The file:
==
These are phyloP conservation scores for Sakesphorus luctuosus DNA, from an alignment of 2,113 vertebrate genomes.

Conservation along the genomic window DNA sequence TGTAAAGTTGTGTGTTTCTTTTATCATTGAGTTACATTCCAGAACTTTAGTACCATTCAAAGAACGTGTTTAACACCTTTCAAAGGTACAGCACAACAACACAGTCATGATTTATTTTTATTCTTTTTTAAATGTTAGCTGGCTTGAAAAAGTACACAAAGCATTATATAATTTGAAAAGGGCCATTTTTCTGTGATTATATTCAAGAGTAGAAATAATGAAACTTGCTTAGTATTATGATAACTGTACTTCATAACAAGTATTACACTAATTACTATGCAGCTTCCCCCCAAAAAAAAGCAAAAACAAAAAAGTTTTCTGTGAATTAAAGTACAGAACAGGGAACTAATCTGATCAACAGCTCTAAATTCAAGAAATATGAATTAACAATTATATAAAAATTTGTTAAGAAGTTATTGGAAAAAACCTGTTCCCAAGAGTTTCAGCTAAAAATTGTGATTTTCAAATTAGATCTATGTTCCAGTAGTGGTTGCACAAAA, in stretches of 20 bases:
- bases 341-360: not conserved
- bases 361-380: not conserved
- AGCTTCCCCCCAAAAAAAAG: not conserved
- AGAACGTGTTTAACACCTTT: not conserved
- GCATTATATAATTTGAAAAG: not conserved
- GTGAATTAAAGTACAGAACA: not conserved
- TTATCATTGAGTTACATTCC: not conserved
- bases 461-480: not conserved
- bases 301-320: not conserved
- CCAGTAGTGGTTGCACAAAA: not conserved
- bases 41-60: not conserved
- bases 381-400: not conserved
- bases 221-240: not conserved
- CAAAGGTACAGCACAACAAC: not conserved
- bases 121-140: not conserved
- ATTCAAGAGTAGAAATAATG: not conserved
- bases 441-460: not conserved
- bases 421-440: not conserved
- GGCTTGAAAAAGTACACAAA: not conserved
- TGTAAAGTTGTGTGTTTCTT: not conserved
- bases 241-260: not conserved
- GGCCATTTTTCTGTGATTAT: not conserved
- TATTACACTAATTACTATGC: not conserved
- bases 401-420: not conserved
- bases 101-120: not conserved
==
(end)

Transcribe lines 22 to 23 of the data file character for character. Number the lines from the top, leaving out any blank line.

- TGTAAAGTTGTGTGTTTCTT: not conserved
- bases 241-260: not conserved